New name, expanded mission for Quarryhill Botanical Garden – Marin Independent Journal


Since 1987, when Jane Davenport Jansen dedicated 25 hillside acres – a former quarry – of her Glen Ellen property in Sonoma to the conservation of Asian plants, the site has been known as the Quarryhill Botanical Garden.

Over the years it has evolved into a landscape of over 25,000 special plants ranging from roses and rhododendrons to magnolias, dogwoods and maples, including the very rare Acer pentaphyllum, a maple tree on the brink of extinction. .

Quarryhill has since established itself as an important institution, ranking among the best botanical gardens in the world, and is recognized for the breadth and diversity of its collections of magnolias and maples.

This week, Quarryhill Botanical Garden officially changed its name and expanded its mission. Now called the Sonoma Botanical Garden, the 67-acre property will continue to conserve rare Asian specimens, but will also champion the preservation of native California plants.

These two important changes follow the hiring of executive director Scot Medbury last year, the successor to the garden’s original executive director, William McNamara, who retired in 2019.

Photo by Mark Hullinger

A springtime waterfall at Sonoma Botanical Garden by Glen Ellen, the new name for Quarryhilll Botanical Garden.

Medbury, who recently served as president of Brooklyn Botanic Garden in New York for 15 years, previously served as director of the San Francisco Botanical Garden and the Conservatory of Flowers in Golden Gate Park.

Quarryhill’s fascinating story began with Jansen, a San Francisco resident and heir to the south-based fast food company Krystal, who used Glen Ellen’s house and pool as a refuge for herself and his many friends in the city.

But, she was also “keen to support collaborative efforts with partners in the UK to cultivate rare Asian plants,” Medbury said. In the mid-1980s, he says, China had just opened up its country to Western collectors.

So Jansen dedicated part of his property to the propagation and cultivation of seeds collected from the wild in remote parts of Asia and personally subscribed to 15 garden seed conservation expeditions there.

Quarryhill has also sponsored fundraising events including several fabulous house and garden tours, interesting lectures, and a visit from Lord Charles Howick, who also started collecting seeds in the wild in the 1980s, many of them of Asia, for its 65-acre Howick Hall arboretum. In England.

Going forward, says Medbury, the Sonoma Botanical Garden will focus “on re-propagating and strengthening our collections of the most endangered species currently in the collection.” Future expeditions, he said, “will be explored in partnership with other institutions and will prioritize endangered species as opposed to more general collection.”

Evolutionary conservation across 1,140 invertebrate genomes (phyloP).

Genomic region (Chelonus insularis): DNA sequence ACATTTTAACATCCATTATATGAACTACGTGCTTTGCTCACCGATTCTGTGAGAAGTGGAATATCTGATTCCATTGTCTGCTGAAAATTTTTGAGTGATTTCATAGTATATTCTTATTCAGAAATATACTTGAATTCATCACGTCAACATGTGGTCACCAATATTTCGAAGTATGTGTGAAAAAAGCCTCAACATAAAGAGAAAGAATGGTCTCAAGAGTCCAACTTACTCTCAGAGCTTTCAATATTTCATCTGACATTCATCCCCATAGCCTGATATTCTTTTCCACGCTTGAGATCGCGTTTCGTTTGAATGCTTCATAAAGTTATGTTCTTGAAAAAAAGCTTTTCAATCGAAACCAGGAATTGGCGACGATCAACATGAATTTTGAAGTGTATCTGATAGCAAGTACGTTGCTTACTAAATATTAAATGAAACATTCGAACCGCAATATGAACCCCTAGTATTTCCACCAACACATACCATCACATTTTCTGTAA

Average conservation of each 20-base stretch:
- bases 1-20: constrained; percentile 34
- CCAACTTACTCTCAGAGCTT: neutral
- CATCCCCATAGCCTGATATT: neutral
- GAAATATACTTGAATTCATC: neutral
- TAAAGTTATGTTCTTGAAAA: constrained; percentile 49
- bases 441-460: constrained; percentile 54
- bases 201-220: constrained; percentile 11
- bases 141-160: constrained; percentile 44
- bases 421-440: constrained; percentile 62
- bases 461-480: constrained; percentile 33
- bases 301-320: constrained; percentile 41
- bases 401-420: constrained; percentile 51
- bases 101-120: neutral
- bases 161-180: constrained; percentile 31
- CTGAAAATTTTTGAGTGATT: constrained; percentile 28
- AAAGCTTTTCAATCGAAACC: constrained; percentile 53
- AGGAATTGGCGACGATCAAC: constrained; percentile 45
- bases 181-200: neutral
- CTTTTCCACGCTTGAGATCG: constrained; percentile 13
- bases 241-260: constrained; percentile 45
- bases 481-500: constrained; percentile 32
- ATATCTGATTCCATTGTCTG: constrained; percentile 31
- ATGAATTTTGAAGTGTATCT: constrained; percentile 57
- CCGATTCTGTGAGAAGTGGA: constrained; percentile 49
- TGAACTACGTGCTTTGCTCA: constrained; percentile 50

Medbury will also devote much of its attention to the development of the new section of native California plants.

It is envisioned as a vegetal walk along 23 acres of a natural patch of California oaks, savannah, and chaparral landscape that already exists at the site.

While the exact plant specimens are yet to be determined, Medbury expects to “focus on native North Bay cultivars and also feature some of California’s most endangered woody plants as an educational exhibit at the conversation “.

This will “allow the garden to engage our community in local conservation issues, and also participate in statewide plant conservation initiatives,” he said.

Courtesy of Sonoma Botanical Garden

Quarryhill Botanical, now called Sonoma Botanical Garden, was founded for the purpose of propagating seeds collected from the wild in Asia.

In the meantime, visitors are welcome to tour the garden, enjoy the spring flowers on self-guided tours, bring a picnic, or purchase home and garden items from the gift shop.

• Details: Self-guided tours of the Sonoma Botanical Garden run daily from 9 a.m. to 4 p.m., except Tuesdays when closed, at 12841 Sonoma Highway in Glen Ellen. Admission is $ 12 with discounts for seniors, students, serving military personnel, and children; free for garden members and children 12 and under. For more information, call 707-996-3166 and visit Wheelchair accessibility is limited.

Show off

With so many popular home visits off the calendar this year, consider this an invitation to share with other readers the pictures and description of your newly designed or renovated Marin garden or home.

Please send an email describing one or the other, what you like the most and a photo or two. I will post the best in the next columns. Your name will be published and you must be over 18 and reside in Le Marin.

Event not to be missed

• Geranium sprouts, vegetable plants, organic flower bouquets, planters, jewelry, cross stitch sets, original paintings and ceramics by local artists and other items will be on sale at the event. ephemeral spring equinox market and sale of plants from 10 am to 3 pm on Saturdays at the Marin Art and Garden Center at 30, boul. Sir Francis Drake. to Ross.

For an item overview or to purchase online, visit Call 415-455-5260. Credit cards only.

PJ Bremier writes every Saturday on topics related to home, garden, design and entertainment. She can be contacted at PO Box 412, Kentfield 94914, or at

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